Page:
Health wise, homelessness has been shown to impact negatively on most young people’s sense of emotional well-being: for example a 2009 survey revealed that the proportion of homeless 16–17 year olds with current mental health problems could be nearly three times that of their peers in the general population, and also suggested that the experience of homelessness can contribute to poor mental health among young people. Homelessness is particularly linked to depression, with a variety of negative thought patterns including the feeling of stagnation described above. In addition some young homeless people may get angry at anyone around them for no reason. Issues of mental health play a part in leading homeless young people to become addicted to drugs or alcohol (Fitzpatrick, 2009). In addition, and according to a Stanford University study conducted in 1991, it was suggested that young street sleepers are more vulnerable to diseases in general, but particularly to venereal disease, as they are far more likely to engage in prostitution as a means of funding. Many street youth homeless are gripped by a fear of institutional assistance, and worry that appealing to the authorities may result in their being returned to the home environment they left or being placed in the custodial care of a therapeutic foster home or group home (eHow.com [online] YEAR).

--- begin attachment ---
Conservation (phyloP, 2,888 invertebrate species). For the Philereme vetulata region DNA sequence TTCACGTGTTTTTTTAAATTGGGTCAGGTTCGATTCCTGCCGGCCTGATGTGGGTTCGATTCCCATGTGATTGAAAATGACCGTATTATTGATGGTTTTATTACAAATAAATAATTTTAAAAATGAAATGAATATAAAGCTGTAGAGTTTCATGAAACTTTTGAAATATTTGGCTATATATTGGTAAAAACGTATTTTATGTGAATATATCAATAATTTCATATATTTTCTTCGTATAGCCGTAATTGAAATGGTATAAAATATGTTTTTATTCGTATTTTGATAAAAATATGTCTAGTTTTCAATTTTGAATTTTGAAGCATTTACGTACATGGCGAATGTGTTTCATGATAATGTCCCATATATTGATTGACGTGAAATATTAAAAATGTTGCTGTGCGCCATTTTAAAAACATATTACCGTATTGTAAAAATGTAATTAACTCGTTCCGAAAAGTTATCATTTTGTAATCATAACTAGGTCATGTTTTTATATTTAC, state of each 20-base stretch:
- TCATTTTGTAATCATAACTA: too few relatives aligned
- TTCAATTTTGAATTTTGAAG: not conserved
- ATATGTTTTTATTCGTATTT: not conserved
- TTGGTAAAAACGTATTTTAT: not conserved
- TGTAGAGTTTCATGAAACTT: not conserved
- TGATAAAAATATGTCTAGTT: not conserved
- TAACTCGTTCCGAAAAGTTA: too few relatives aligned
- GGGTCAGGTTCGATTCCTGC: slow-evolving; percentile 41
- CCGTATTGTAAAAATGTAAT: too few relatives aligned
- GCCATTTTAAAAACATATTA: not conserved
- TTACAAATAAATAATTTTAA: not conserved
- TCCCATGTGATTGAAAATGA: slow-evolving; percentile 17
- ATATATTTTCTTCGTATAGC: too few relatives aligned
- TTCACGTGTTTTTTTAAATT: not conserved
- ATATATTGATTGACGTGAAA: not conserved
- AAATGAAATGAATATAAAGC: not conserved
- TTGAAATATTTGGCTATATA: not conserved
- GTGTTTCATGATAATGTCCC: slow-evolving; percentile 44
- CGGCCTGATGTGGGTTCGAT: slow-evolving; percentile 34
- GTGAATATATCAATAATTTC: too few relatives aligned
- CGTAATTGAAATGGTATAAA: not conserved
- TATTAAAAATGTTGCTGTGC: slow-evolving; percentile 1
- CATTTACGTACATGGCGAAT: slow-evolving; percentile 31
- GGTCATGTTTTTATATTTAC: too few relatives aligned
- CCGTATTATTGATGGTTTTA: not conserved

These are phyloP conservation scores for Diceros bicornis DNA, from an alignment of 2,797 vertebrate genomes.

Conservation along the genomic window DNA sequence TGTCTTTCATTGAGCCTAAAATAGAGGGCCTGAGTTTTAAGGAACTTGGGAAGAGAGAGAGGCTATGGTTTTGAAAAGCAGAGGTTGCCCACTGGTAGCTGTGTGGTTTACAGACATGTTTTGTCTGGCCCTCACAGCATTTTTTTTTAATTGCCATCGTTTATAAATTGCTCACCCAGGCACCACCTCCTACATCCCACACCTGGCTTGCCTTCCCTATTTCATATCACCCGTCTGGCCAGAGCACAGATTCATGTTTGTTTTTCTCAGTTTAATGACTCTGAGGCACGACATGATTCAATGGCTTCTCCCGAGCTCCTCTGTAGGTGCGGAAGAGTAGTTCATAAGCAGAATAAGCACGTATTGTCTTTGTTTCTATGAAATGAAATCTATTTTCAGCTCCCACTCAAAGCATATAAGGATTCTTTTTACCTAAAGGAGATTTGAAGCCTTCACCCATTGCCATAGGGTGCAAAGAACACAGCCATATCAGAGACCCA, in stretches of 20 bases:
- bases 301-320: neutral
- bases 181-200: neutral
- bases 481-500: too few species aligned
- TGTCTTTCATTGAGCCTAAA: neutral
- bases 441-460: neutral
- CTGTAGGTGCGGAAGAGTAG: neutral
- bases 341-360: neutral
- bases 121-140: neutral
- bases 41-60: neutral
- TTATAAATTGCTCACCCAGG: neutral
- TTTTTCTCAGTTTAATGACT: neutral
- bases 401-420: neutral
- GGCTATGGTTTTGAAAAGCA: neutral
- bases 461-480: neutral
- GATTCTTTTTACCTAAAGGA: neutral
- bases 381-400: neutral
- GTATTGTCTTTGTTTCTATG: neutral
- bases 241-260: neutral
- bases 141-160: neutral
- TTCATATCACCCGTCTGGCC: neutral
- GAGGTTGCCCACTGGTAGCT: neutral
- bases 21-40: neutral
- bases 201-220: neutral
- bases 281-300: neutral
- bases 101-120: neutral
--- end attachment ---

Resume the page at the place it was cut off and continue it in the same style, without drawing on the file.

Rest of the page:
To summarise, there are a number of factors which lead to homelessness, and they are complex in nature. The impact upon young people of homelessness is severe, and the relationship between homelessness and causal factors is two-way, with homelessness making some causes, including mental issues and drug abuse, worse.
The 2002 Homelessness Act (Youth Justice Board [online] 2011) amends part 7 of the 1996 Housing Act, extending the category of priority need for housing and strengthening requirements placed on local authorities (LA). LA were required to carry out a range of new initiatives including reviewing homelessness in their area and developing a strategic overview including measures to prevent homelessness, provide accommodation for homeless and develop a sufficient support structure of homeless people (Youth Justice Board [online] 2011)